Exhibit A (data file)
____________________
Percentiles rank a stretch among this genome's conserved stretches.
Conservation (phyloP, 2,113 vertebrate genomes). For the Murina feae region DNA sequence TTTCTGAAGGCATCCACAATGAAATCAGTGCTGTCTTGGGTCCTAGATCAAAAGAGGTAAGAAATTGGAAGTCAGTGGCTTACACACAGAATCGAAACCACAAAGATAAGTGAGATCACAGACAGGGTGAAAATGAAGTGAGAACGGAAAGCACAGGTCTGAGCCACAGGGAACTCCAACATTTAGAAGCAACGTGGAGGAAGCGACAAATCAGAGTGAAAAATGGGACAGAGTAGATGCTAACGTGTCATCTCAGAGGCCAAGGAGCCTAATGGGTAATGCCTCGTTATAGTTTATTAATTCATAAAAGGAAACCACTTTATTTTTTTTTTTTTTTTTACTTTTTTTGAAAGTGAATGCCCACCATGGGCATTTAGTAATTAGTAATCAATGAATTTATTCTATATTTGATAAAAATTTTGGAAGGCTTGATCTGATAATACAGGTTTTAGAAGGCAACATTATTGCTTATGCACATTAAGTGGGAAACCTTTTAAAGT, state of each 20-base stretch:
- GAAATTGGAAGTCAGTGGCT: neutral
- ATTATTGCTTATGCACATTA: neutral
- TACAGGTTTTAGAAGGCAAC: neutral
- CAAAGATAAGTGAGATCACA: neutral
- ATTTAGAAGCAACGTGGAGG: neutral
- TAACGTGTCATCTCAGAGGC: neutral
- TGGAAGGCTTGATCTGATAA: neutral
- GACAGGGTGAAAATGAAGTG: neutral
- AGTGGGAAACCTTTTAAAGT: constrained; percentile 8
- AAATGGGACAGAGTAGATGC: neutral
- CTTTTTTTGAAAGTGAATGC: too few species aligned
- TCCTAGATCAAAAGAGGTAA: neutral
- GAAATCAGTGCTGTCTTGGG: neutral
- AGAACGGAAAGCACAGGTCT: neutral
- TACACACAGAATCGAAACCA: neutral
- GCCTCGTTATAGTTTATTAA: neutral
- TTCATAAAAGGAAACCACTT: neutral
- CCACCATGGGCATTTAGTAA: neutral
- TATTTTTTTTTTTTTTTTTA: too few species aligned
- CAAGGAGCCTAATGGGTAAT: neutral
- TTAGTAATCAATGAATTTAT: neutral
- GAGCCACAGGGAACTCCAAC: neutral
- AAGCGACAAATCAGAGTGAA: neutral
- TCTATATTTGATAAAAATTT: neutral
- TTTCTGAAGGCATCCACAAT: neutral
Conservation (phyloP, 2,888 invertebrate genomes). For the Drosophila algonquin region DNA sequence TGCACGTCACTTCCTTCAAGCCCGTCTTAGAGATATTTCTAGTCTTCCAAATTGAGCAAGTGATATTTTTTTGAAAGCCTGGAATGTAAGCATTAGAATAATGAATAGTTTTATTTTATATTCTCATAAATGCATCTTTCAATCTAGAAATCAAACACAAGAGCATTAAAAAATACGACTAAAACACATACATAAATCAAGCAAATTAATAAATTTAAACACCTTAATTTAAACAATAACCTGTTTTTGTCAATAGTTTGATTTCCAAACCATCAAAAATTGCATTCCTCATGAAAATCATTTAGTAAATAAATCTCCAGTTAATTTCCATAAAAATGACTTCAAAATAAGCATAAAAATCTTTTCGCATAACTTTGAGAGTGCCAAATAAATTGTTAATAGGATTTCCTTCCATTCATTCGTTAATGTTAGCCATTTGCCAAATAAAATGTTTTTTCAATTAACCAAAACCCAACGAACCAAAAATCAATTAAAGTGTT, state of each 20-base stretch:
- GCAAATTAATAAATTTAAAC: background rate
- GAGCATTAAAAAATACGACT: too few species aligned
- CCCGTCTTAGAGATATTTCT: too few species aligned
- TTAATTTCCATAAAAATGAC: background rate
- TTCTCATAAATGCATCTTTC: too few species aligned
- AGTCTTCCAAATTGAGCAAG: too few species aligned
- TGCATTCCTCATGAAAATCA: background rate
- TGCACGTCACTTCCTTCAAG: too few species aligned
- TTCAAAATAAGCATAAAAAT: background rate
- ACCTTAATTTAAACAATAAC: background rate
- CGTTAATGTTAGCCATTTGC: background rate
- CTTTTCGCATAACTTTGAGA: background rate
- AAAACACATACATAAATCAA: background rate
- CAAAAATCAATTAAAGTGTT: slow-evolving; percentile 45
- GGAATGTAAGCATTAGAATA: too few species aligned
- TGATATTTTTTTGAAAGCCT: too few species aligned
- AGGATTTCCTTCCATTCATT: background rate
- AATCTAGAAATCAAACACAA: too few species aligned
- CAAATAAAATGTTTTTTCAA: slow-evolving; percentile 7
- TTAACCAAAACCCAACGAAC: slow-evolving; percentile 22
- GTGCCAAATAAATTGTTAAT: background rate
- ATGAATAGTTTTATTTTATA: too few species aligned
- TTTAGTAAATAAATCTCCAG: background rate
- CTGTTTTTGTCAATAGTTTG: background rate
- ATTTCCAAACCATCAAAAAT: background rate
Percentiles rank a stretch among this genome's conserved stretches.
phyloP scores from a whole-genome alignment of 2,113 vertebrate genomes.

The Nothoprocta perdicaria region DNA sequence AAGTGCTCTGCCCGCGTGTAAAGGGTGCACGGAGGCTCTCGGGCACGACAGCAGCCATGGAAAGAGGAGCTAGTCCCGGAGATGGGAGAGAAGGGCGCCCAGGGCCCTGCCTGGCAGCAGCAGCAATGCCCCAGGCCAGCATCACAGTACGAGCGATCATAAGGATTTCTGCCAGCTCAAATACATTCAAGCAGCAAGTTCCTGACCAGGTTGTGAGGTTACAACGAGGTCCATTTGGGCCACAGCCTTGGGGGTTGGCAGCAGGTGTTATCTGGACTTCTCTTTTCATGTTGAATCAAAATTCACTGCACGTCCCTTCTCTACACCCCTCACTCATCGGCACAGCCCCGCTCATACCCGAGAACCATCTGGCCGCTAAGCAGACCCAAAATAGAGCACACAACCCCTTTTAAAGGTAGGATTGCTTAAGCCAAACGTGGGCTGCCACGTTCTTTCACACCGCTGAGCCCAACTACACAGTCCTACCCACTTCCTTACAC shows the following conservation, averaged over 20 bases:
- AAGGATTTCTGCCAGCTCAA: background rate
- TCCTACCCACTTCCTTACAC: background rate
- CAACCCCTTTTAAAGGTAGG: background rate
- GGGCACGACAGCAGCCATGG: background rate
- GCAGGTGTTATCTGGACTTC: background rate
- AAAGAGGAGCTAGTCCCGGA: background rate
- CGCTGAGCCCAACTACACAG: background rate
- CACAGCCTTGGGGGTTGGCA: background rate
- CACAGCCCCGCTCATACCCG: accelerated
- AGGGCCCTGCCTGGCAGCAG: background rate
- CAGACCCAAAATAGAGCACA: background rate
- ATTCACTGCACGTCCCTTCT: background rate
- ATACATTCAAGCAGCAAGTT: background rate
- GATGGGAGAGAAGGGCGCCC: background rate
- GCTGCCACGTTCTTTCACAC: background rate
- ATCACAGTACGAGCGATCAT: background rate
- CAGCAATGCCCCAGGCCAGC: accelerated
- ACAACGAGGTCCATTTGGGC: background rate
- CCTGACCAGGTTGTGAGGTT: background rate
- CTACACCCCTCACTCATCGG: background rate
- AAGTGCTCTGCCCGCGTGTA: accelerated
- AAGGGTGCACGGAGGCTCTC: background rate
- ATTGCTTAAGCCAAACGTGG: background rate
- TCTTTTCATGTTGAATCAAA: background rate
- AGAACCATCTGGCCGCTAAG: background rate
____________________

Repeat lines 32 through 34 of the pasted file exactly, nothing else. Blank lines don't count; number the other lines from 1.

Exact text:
- TTAATTTCCATAAAAATGAC: background rate
- TTCTCATAAATGCATCTTTC: too few species aligned
- AGTCTTCCAAATTGAGCAAG: too few species aligned